The series was set in north London, but filming took place in Bristol. The second series ran from May 1984 and concluded with the famous Summer Holiday.

There were 12 episodes in total across two seasons. As it was so unique at the time, it became an international hit. The final episode aired on 19th June 1984 on the BBC.

It first aired in America from June 1985 and in New Zealand from August 1985. Many more countries followed.

Legacy

After The Young Ones, Edmondson and Mayall tried out various opportunities. The first was to write a new series, the failed Filthy Rich & Catflap (1987).

Mayall later acknowledged the show was a mistake and it was difficult dealing with the aftermath. It’s just not very funny. It only ran for one season of six episodes.

Mayall turned that around after he was cast in the critical hit The New Statesman—it ran for four series from 1987-1994.

He played callous elitist Tory MP Alan B’Stard. The show takes the piss out of the vile Thatcher era Tory government.

And, of course, during that busy run he teamed up with Edmondson again to land the smash hit Bottom.

It was adapted from their experiences of Beckett’s Waiting for Godot on the West End.

For the other writers and cast members, Ben Elton went on to write Blackadder series II onwards—arguably the greatest comedy show in history.

Nigel Planer and Christopher Ryan have enjoyed various smaller parts across TV shows. The latter in Absolutely Fabulous and Bottom.

Lise Mayer went on to write for a whole bunch of shows, including popular BBC show The Borrowers with Sir Ian Holm.

Proper belting, as we say in England. Reet proper!

4 comments

  1. The Young Ones is one of my favourite comedies of all time, along with Blackadder and ‘Allo ‘Allo. All totally different and all from the 80s (for some reason)… I remember watching one episode while actually in a student ‘grovel pit’ flat at the time and thinking it wasn’t a comedy, it was a documentary…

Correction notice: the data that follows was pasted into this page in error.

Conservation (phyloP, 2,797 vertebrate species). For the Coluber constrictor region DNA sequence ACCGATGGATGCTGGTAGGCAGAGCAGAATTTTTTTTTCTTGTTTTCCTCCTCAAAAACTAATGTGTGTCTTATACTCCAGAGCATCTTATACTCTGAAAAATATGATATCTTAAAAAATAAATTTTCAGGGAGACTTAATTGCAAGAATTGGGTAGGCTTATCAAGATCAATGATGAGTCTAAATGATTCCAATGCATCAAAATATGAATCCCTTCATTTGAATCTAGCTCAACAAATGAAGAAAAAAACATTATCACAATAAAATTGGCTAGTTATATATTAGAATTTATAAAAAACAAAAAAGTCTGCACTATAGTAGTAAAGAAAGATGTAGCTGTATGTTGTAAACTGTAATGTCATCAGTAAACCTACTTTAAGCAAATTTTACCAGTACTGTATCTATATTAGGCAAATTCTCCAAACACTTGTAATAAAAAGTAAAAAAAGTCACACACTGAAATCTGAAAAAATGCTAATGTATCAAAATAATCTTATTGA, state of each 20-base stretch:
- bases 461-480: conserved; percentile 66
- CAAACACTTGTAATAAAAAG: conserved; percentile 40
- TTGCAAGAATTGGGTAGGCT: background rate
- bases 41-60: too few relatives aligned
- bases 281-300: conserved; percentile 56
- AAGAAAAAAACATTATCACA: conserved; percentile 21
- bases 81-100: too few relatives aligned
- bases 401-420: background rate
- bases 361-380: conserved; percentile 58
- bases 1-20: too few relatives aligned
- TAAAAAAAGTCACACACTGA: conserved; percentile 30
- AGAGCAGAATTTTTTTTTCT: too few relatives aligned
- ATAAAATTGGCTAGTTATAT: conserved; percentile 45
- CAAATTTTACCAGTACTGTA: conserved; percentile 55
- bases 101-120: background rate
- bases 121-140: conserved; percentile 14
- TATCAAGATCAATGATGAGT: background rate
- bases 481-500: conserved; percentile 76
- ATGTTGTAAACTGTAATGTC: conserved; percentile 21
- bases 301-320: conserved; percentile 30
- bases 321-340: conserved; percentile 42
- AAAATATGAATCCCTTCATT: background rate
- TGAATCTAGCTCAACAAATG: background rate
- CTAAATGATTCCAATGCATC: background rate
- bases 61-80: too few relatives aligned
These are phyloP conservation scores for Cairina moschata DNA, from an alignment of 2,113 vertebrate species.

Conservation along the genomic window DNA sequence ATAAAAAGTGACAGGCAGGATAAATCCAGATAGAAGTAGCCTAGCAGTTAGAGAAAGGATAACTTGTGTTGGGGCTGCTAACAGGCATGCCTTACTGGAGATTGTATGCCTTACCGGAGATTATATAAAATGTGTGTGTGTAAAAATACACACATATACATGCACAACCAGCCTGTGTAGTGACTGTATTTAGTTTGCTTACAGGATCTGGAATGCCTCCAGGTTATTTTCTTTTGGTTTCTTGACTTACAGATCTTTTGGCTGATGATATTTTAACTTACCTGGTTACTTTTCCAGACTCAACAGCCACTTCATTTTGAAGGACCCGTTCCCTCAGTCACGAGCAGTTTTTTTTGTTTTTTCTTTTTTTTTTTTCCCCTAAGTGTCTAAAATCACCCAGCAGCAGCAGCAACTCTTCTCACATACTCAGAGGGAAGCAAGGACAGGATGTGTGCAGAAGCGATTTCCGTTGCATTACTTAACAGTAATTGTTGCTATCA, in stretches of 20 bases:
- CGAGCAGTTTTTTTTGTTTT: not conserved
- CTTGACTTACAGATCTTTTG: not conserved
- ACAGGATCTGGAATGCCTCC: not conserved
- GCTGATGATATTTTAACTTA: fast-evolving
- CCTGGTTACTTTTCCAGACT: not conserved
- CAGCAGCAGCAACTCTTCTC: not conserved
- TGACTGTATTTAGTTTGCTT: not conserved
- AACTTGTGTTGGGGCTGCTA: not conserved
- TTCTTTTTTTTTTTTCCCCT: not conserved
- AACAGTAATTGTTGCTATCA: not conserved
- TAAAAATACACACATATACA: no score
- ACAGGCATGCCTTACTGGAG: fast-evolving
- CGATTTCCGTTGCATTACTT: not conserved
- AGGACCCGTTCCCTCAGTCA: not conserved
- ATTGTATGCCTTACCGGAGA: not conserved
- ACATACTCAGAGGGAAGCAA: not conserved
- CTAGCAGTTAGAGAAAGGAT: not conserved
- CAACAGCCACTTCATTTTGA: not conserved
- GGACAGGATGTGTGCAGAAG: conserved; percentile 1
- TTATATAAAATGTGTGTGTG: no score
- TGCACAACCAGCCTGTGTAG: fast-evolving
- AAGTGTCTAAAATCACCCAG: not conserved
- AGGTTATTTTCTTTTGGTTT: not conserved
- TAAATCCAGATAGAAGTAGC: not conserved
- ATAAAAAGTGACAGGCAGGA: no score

As an aside, I invoked one of Mayall’s characters to an NZ politician, many years back. A new party was being set up (it’s part of the coalition government here now) and I got invited to the pub to meet one of the organisers and maybe join their party. He was a sitting MP who’d defected from his original party and knew people I’d known at varsity, which was how they contacted me. He was also known for being, shall we say, controversial. Now, I don’t do politics – I have totally no interest in being involved. But there was beer involved, so I went along. And the first thing I said to this guy – a sitting MP and all – was ‘Oh hello, I understand you’re known as the Alan B’Stard of New Zealand politics’. I said it straight to his face. For some reason they weren’t so keen on recruiting me after that.

    Liked by 1 person

    • Did you get round to watching Bottom as well? It was more my generation in the early ’90s, so I prefer it to The Young Ones. I got to see Rik and Ade’s live show twice as well, in 2001 and 2003. Fond memories!

      And burn on the NZ politician. I’ve never met a politician. And don’t want to. As with you, I’d likely just lay into them. A perilous job.

      Liked by 1 person

      • I never really caught up with Bottom – I gather it was brilliant. Very envious you got to see them live on stage!

        It’s hard to avoid running into politicians in NZ, especially Wellington – not a large place and most people know each other, one way or another. Not long ago I was in a queue in a downtown sushi bar around lunchtime, turned around and saw the Deputy PM standing in the queue right behind me. Nobody paid him any attention. Actually it’s hard to avoid them anywhere in the country – a few years back I was in Napier, whipped out of a supermarket pushing a trolley, and almost mowed down the Minister of Finance of the day who, it turned out, used to spend a lot of time there visiting family, and was off to do some grocery shopping. (They don’t stand on ceremony here, and don’t get me started about a former Governor of the Reserve Bank who used to wash his own socks in hotel rooms, while on official business, as a money-saving effort.)

        Liked by 1 person

        • I highly recommend Bottom, it’s basically an advance of The Young Ones based on Rik and Ade’s performance in Waiting for Godot. The show holds up really well, partiicularly series 2 and 3. Most of it should be on YouTube. The first two live shows from ’93 and ’95 are terrific as well. Both on YouTube, I believe, I know the second live show verbatim I watched it so many times when I was younger.

          I was surprised by the NZ population, it’s abot 4.7 million I believe. In Manchester we have 8 million descending on the city each working day, it’s nuts. Certainly no deputy PMs lining up at the local Co-Op with me, though.

          Like